A world without Google? They can imagine it just fine in China. After all, it's not like losing "World of Warcraft." The online giant's threat to pull out of China over censorship has drawn little reaction among the country's 384 million Internet users. No flood of complaints to China's consumer rights agency, like the tens of thousands received in one day when the online fantasy game "World of Warcraft" was yanked last year because of a bureaucratic turf battle. Nor has there been the type of fury that saw 32,000 indignant gamers participate in an online chat session on the "World of Warcraft." "If Google leaves China, we'll lose one search engine. But we still have other choices," said 28-year-old Deng Zhiluo, who works in marketing in Beijing. He said while Google's search results are more "international," most of what he wants can be found on Chinese competitor Baidu. "For locals, Baidu is enough." The indifference of many Chinese points to a telling challenge for Google in the world's most populous Internet market. The Chinese Internet world is youthful, with people under 30 making up 61.5 percent of the online population, and Google's cause isn't generating popular support among China's wired teens and 20-somethings. "It's like in the U.S. saying, 'You can't use Yahoo search anymore'," said T.R. Harrington, CEO of Shanghai-based Darwin Marketing, which specializes in China's search engines. "What would people say? 'So what? I'll use Google more, and I'll try Bing and I might try a few other ones ... I don't care.'" Google threatened three weeks ago to shut down its Chinese search engine,, citing cyberattacks emanating from China plus attempts to snoop on dissidents. Some Chinese admire the Mountain View, Calif.-based company's stand and its "don't be evil" image: A few dozen laid flowers outside Google's Beijing headquarters, and a few hundred joined a "Don't Go Google" Web site before it was shut down for unknown reasons. The trouble Continue Reading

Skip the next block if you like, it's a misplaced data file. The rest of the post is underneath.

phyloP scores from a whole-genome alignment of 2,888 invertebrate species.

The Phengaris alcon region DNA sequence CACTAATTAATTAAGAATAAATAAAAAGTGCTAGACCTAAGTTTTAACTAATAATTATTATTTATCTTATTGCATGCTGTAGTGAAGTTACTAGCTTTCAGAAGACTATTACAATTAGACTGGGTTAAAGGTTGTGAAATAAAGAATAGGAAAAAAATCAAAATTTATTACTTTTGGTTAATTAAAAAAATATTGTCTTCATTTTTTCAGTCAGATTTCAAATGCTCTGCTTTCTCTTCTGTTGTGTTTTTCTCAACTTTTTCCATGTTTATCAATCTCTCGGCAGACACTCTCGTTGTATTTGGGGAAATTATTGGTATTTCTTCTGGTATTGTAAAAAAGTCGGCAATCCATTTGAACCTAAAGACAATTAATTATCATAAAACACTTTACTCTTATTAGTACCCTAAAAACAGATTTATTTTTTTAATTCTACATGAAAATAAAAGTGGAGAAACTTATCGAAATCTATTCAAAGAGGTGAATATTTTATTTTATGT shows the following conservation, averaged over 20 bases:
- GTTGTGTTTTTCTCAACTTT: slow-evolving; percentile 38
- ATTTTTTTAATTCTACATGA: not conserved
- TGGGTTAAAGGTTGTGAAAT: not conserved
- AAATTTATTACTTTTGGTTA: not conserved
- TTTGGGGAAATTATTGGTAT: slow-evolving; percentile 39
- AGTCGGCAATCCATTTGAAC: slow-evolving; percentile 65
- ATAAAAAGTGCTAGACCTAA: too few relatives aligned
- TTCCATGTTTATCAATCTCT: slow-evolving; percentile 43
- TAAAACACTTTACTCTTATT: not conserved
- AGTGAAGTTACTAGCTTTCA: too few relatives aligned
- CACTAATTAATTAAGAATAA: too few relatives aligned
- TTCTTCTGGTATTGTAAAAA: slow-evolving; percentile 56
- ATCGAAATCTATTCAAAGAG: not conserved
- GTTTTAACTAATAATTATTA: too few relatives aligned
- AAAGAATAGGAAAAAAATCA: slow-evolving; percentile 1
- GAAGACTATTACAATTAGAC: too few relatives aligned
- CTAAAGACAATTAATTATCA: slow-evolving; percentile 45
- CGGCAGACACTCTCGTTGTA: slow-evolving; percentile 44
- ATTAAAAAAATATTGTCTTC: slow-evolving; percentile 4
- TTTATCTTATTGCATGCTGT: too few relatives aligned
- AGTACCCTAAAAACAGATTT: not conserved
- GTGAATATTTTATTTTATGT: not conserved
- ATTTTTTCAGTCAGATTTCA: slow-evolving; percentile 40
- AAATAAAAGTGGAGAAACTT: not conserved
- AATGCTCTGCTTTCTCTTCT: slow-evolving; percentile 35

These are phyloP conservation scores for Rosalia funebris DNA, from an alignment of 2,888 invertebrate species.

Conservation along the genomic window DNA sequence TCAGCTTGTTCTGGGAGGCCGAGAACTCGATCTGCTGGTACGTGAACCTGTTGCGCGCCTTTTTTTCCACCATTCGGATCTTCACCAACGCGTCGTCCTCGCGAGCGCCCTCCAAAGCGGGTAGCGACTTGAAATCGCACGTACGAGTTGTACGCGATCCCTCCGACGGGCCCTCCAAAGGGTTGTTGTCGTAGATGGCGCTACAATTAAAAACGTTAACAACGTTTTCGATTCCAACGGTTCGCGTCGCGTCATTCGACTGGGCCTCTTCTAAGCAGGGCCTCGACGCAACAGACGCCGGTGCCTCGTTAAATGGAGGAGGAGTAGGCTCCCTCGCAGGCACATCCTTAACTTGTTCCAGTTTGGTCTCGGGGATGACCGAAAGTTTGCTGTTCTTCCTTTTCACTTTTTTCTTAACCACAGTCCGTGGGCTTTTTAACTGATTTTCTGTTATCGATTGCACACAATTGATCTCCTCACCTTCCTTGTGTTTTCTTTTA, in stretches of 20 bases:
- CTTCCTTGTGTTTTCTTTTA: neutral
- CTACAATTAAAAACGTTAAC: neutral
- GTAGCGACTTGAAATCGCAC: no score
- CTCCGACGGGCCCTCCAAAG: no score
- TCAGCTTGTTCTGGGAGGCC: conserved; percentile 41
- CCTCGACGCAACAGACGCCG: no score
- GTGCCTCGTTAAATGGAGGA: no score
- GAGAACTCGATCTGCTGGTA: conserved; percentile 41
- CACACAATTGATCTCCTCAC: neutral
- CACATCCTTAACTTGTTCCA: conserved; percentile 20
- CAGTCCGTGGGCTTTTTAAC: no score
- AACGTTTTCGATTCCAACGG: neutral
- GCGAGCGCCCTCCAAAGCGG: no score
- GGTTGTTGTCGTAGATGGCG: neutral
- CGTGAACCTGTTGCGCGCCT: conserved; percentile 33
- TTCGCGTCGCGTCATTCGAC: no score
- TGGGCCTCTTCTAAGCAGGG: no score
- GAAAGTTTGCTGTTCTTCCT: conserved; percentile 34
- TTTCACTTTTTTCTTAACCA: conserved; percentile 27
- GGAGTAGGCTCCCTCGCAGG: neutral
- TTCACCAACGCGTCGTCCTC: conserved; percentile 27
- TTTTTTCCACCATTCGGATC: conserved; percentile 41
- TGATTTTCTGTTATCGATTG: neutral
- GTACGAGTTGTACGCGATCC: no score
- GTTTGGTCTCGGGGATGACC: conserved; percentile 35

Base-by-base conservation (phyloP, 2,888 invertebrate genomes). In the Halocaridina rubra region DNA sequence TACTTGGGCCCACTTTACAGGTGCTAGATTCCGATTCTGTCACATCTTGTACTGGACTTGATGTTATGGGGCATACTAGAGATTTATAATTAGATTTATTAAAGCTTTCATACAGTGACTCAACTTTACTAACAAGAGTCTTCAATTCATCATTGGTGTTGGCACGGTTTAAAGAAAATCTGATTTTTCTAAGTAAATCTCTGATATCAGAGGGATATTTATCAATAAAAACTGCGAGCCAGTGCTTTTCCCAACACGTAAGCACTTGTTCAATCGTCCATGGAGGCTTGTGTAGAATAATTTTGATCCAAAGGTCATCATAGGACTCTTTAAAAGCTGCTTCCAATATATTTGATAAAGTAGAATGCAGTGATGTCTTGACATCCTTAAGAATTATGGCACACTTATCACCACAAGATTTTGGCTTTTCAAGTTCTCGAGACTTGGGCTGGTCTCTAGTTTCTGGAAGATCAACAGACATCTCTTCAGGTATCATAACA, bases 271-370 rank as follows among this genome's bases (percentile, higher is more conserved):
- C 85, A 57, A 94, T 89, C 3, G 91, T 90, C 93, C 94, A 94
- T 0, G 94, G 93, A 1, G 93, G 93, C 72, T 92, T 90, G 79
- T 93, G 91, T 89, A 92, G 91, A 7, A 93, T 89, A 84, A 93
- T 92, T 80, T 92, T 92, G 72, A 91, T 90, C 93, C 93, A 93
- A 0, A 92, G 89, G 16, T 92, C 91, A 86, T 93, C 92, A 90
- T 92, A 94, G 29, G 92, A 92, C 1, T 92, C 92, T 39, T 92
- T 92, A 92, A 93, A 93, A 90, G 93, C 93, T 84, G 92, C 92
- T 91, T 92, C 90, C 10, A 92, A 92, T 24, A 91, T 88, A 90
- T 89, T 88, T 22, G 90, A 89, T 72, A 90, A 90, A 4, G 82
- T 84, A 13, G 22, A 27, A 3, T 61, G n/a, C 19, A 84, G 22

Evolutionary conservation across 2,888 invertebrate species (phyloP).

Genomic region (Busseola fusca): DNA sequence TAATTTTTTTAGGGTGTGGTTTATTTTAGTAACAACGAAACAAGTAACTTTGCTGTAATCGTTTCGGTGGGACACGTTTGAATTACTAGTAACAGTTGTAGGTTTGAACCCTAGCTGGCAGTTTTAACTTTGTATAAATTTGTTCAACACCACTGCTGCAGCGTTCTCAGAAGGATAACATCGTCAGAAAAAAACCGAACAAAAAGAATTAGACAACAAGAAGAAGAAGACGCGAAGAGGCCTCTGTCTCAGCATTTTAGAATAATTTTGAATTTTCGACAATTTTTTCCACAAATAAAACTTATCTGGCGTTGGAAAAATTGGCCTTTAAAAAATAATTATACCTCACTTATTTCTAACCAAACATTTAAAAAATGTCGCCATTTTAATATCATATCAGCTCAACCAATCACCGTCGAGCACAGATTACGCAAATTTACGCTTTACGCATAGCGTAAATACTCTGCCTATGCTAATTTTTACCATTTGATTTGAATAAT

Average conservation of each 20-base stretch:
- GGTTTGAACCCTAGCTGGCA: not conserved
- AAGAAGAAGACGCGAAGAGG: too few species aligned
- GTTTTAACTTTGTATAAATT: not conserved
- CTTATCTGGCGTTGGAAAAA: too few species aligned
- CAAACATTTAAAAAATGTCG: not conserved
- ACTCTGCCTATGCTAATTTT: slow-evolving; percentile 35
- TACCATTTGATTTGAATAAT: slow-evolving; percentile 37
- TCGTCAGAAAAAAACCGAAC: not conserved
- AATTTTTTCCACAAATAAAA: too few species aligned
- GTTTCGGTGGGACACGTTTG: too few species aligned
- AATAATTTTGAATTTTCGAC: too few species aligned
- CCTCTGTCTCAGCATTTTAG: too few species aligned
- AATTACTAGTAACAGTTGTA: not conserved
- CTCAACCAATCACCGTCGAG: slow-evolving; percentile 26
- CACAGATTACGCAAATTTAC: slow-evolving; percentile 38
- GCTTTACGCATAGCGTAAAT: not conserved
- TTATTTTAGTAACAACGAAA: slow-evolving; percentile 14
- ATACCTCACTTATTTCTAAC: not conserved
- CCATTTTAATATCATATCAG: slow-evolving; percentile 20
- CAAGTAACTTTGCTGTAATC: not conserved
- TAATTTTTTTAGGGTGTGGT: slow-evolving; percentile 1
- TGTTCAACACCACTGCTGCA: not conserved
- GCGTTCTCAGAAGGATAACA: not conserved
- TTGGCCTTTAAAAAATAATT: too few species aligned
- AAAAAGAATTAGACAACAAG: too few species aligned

The call heard round the airwaves: Radio world reacts to Clemens breaking silence